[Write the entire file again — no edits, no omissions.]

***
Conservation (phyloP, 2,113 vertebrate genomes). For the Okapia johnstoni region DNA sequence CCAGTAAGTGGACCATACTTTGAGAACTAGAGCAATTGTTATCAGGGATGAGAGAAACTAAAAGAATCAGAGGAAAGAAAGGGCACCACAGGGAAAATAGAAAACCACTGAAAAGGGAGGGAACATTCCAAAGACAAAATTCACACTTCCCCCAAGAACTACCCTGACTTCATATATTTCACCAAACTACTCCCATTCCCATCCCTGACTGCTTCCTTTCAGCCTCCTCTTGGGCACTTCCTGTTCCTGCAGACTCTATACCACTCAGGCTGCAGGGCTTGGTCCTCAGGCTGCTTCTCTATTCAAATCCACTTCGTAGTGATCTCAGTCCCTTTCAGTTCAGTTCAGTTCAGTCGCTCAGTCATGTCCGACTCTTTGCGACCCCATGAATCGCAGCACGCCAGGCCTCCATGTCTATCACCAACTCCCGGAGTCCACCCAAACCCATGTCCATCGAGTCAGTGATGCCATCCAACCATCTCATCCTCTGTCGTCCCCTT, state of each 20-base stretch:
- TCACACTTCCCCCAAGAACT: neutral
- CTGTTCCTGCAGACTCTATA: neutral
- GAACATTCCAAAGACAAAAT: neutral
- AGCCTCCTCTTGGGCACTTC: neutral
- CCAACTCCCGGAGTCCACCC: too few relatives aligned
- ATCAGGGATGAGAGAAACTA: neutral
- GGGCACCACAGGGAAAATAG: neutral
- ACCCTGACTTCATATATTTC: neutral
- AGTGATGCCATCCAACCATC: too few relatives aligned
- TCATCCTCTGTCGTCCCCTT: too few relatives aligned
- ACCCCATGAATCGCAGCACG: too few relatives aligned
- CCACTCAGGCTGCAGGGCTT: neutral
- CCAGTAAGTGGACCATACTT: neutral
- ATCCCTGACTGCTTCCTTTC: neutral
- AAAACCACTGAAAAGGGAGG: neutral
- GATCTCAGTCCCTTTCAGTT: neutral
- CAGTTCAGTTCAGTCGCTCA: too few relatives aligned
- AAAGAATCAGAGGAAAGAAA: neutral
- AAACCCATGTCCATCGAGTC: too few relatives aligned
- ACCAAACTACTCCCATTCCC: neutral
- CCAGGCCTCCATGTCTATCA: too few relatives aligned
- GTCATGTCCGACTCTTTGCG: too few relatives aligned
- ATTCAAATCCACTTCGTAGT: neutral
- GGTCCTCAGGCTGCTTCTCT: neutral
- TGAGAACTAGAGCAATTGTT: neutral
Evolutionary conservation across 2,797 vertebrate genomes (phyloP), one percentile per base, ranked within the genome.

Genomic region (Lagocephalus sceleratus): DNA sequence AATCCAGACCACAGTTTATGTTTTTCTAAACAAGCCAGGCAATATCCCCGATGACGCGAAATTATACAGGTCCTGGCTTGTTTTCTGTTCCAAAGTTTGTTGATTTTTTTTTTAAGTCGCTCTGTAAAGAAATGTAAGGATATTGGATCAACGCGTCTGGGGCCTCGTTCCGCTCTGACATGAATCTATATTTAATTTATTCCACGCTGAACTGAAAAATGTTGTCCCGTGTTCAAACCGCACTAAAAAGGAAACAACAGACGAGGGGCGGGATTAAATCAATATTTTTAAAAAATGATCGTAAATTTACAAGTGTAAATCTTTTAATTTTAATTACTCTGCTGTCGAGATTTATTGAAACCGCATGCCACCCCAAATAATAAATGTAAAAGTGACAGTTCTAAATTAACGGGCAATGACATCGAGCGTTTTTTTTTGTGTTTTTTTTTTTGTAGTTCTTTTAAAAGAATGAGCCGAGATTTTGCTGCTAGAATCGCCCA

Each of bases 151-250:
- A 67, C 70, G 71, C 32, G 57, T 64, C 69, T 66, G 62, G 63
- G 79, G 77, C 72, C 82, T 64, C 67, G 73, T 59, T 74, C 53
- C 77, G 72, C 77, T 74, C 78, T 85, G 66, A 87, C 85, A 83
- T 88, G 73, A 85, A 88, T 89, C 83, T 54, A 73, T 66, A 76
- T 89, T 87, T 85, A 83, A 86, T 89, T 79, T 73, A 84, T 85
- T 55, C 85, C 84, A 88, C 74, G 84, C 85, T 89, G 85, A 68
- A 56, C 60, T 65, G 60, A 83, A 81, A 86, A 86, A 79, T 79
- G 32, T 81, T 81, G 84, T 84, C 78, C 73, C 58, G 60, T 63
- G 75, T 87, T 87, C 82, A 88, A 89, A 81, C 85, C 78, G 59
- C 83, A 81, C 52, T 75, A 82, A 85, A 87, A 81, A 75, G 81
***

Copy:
Conservation (phyloP, 2,113 vertebrate genomes). For the Okapia johnstoni region DNA sequence CCAGTAAGTGGACCATACTTTGAGAACTAGAGCAATTGTTATCAGGGATGAGAGAAACTAAAAGAATCAGAGGAAAGAAAGGGCACCACAGGGAAAATAGAAAACCACTGAAAAGGGAGGGAACATTCCAAAGACAAAATTCACACTTCCCCCAAGAACTACCCTGACTTCATATATTTCACCAAACTACTCCCATTCCCATCCCTGACTGCTTCCTTTCAGCCTCCTCTTGGGCACTTCCTGTTCCTGCAGACTCTATACCACTCAGGCTGCAGGGCTTGGTCCTCAGGCTGCTTCTCTATTCAAATCCACTTCGTAGTGATCTCAGTCCCTTTCAGTTCAGTTCAGTTCAGTCGCTCAGTCATGTCCGACTCTTTGCGACCCCATGAATCGCAGCACGCCAGGCCTCCATGTCTATCACCAACTCCCGGAGTCCACCCAAACCCATGTCCATCGAGTCAGTGATGCCATCCAACCATCTCATCCTCTGTCGTCCCCTT, state of each 20-base stretch:
- TCACACTTCCCCCAAGAACT: neutral
- CTGTTCCTGCAGACTCTATA: neutral
- GAACATTCCAAAGACAAAAT: neutral
- AGCCTCCTCTTGGGCACTTC: neutral
- CCAACTCCCGGAGTCCACCC: too few relatives aligned
- ATCAGGGATGAGAGAAACTA: neutral
- GGGCACCACAGGGAAAATAG: neutral
- ACCCTGACTTCATATATTTC: neutral
- AGTGATGCCATCCAACCATC: too few relatives aligned
- TCATCCTCTGTCGTCCCCTT: too few relatives aligned
- ACCCCATGAATCGCAGCACG: too few relatives aligned
- CCACTCAGGCTGCAGGGCTT: neutral
- CCAGTAAGTGGACCATACTT: neutral
- ATCCCTGACTGCTTCCTTTC: neutral
- AAAACCACTGAAAAGGGAGG: neutral
- GATCTCAGTCCCTTTCAGTT: neutral
- CAGTTCAGTTCAGTCGCTCA: too few relatives aligned
- AAAGAATCAGAGGAAAGAAA: neutral
- AAACCCATGTCCATCGAGTC: too few relatives aligned
- ACCAAACTACTCCCATTCCC: neutral
- CCAGGCCTCCATGTCTATCA: too few relatives aligned
- GTCATGTCCGACTCTTTGCG: too few relatives aligned
- ATTCAAATCCACTTCGTAGT: neutral
- GGTCCTCAGGCTGCTTCTCT: neutral
- TGAGAACTAGAGCAATTGTT: neutral
Evolutionary conservation across 2,797 vertebrate genomes (phyloP), one percentile per base, ranked within the genome.

Genomic region (Lagocephalus sceleratus): DNA sequence AATCCAGACCACAGTTTATGTTTTTCTAAACAAGCCAGGCAATATCCCCGATGACGCGAAATTATACAGGTCCTGGCTTGTTTTCTGTTCCAAAGTTTGTTGATTTTTTTTTTAAGTCGCTCTGTAAAGAAATGTAAGGATATTGGATCAACGCGTCTGGGGCCTCGTTCCGCTCTGACATGAATCTATATTTAATTTATTCCACGCTGAACTGAAAAATGTTGTCCCGTGTTCAAACCGCACTAAAAAGGAAACAACAGACGAGGGGCGGGATTAAATCAATATTTTTAAAAAATGATCGTAAATTTACAAGTGTAAATCTTTTAATTTTAATTACTCTGCTGTCGAGATTTATTGAAACCGCATGCCACCCCAAATAATAAATGTAAAAGTGACAGTTCTAAATTAACGGGCAATGACATCGAGCGTTTTTTTTTGTGTTTTTTTTTTTGTAGTTCTTTTAAAAGAATGAGCCGAGATTTTGCTGCTAGAATCGCCCA

Each of bases 151-250:
- A 67, C 70, G 71, C 32, G 57, T 64, C 69, T 66, G 62, G 63
- G 79, G 77, C 72, C 82, T 64, C 67, G 73, T 59, T 74, C 53
- C 77, G 72, C 77, T 74, C 78, T 85, G 66, A 87, C 85, A 83
- T 88, G 73, A 85, A 88, T 89, C 83, T 54, A 73, T 66, A 76
- T 89, T 87, T 85, A 83, A 86, T 89, T 79, T 73, A 84, T 85
- T 55, C 85, C 84, A 88, C 74, G 84, C 85, T 89, G 85, A 68
- A 56, C 60, T 65, G 60, A 83, A 81, A 86, A 86, A 79, T 79
- G 32, T 81, T 81, G 84, T 84, C 78, C 73, C 58, G 60, T 63
- G 75, T 87, T 87, C 82, A 88, A 89, A 81, C 85, C 78, G 59
- C 83, A 81, C 52, T 75, A 82, A 85, A 87, A 81, A 75, G 81